When an initial histogram of the object code has been prepared, the system designer may then use processing system 100 to run memory design and optimization program 280. Memory design and optimization program 280 uses the data in histogram 250, the data in memory models file 260, and the data in user design criteria file 270 to determine the types and amounts of memory that should be used in the target device to best meet the operating parameters specified by the user in user design criteria file 270. In one embodiment of the present invention, the data in user design criteria file 270 may specify general objectives for the target device (i.e., minimize SRAM usage, maximize ROM usage, minimize power consumption, and the like). In alternate embodiments of the present invention, the data in user design criteria file 270 may specify more quantitative objectives for the target device, such as a maximum of N kilobits of SRAM, a maximum of R watts of power consumption, a maximum write operation access speed, and the like.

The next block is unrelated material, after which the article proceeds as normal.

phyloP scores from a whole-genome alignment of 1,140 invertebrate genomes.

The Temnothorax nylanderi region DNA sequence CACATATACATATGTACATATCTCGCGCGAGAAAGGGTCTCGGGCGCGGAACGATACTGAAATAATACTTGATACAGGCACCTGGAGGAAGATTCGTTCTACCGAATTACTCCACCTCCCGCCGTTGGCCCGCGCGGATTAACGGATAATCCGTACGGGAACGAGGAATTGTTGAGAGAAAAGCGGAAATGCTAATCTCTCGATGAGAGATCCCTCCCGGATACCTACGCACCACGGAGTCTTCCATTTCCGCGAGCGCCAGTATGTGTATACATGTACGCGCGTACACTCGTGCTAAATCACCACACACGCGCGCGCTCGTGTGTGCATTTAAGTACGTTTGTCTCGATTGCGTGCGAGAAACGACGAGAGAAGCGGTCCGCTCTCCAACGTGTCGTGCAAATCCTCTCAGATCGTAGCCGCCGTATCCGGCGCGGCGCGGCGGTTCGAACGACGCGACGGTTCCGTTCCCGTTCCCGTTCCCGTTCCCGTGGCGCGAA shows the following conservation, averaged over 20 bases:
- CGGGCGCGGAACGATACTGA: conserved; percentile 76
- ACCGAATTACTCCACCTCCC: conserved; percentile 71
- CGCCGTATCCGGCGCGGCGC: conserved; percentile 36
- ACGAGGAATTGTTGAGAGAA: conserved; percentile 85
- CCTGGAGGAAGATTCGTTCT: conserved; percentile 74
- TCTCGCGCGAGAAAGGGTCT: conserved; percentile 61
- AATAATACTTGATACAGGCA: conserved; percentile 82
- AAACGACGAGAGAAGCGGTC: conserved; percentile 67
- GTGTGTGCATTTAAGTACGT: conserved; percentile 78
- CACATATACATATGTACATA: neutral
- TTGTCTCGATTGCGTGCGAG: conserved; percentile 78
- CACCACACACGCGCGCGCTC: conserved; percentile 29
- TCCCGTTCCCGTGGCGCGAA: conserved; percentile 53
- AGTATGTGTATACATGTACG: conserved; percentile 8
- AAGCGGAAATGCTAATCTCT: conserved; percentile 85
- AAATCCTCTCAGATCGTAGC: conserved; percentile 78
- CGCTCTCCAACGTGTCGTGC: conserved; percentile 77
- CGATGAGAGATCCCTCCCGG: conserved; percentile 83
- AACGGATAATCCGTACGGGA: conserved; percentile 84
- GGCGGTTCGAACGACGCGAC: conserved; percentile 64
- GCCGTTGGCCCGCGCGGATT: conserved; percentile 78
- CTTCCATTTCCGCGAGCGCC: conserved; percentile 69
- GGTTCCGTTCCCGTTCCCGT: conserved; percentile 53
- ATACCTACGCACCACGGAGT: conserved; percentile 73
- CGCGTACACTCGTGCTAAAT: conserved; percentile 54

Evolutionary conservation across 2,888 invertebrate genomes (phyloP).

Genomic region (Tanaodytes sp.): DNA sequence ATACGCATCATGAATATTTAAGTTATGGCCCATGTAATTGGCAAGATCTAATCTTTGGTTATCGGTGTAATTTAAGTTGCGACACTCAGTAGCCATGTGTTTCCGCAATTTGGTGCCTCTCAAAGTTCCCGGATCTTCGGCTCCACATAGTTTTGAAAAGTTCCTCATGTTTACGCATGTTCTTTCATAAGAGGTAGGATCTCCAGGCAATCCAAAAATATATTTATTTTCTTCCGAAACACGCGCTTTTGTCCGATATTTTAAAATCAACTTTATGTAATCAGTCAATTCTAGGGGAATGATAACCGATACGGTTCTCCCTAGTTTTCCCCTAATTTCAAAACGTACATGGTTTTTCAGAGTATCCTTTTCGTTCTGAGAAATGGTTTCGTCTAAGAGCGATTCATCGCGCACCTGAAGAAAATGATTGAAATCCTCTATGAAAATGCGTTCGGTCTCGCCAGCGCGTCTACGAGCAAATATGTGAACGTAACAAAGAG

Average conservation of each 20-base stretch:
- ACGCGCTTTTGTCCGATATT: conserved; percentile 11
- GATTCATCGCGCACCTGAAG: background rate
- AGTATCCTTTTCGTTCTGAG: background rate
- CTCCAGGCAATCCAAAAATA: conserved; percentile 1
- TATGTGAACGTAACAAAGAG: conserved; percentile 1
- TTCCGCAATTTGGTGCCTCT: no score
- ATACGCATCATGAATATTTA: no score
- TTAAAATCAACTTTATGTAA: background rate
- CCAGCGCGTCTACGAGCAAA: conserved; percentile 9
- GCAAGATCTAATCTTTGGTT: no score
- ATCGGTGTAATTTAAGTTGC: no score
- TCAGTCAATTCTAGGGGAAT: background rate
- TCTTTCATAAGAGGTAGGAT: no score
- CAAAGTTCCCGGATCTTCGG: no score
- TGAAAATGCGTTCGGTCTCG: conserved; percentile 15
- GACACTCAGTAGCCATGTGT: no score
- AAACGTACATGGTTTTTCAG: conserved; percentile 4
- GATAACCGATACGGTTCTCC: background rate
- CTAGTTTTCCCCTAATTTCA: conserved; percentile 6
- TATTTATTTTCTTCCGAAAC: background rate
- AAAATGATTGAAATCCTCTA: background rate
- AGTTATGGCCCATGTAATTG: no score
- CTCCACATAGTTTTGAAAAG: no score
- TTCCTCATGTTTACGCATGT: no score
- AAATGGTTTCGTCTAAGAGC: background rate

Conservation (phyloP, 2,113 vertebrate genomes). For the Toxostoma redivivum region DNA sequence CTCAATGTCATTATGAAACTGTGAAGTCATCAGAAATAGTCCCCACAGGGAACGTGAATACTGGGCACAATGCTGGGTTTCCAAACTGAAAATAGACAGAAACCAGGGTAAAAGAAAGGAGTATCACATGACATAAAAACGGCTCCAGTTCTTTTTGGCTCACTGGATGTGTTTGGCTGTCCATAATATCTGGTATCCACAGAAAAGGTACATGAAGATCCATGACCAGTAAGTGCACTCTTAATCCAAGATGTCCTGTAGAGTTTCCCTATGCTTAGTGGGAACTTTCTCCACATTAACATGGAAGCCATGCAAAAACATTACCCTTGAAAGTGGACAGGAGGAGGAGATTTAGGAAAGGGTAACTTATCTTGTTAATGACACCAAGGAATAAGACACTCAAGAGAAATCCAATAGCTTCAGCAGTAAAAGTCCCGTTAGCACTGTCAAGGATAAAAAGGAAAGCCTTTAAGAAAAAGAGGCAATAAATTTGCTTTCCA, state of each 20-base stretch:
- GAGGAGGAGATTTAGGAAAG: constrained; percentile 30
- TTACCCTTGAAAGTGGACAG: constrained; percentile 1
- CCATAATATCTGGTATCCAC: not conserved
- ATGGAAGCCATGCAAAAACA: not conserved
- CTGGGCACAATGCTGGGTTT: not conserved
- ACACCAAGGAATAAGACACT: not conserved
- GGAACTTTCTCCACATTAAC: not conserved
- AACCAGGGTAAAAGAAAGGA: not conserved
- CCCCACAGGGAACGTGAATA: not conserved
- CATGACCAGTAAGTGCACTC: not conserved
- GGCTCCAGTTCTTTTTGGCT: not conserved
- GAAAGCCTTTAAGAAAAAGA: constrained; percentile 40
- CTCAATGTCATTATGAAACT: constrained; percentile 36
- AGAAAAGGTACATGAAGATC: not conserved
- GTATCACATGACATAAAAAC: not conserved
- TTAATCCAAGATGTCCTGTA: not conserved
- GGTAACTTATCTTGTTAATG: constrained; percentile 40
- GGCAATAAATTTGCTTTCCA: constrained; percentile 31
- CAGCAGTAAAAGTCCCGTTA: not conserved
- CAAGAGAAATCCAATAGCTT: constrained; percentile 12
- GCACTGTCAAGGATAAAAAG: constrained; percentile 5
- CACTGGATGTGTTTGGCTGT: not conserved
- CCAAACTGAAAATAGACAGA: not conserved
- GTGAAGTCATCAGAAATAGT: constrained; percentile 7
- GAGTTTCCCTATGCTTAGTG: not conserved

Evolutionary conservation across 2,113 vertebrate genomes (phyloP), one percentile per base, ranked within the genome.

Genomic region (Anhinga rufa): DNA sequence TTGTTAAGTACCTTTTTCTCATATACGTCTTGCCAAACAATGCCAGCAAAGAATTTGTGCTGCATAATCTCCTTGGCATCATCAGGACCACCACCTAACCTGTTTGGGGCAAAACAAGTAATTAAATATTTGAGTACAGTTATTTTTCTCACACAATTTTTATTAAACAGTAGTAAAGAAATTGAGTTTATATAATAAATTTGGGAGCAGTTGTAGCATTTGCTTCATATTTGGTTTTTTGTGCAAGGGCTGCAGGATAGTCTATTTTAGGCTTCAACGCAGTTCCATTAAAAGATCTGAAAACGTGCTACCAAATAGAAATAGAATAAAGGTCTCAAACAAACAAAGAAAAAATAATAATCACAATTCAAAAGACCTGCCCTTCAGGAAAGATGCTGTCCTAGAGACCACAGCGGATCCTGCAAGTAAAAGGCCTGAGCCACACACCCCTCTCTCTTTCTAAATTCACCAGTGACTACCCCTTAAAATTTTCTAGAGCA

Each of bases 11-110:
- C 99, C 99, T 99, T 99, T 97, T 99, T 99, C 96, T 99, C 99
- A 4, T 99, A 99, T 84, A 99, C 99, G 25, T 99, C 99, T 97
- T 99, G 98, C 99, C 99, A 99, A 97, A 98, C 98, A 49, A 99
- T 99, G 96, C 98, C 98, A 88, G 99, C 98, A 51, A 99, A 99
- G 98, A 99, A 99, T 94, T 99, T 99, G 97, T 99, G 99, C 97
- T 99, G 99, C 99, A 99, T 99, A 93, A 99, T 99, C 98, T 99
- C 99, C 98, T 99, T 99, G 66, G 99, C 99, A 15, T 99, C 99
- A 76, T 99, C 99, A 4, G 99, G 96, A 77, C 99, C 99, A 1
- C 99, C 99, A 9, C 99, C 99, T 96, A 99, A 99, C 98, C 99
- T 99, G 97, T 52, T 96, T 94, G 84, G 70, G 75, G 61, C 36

Table 1 and Table 2 below illustrate exemplary contents of memory models file 260. The data in memory models file 260 specifies the relative performance advantages and disadvantages of a plurality of memory types, including static random access memory (SRAM), dynamic random access memory (DRAM), read-only memory (ROM), flash RAM (FLASH), and electronically erasable programmable read only memory (EEPROM).
Given an application to be executed by the target device, memory design and optimization program 280 and code optimizer 240 help the designer select memory sizes and types given the constraints in user design criteria file 270.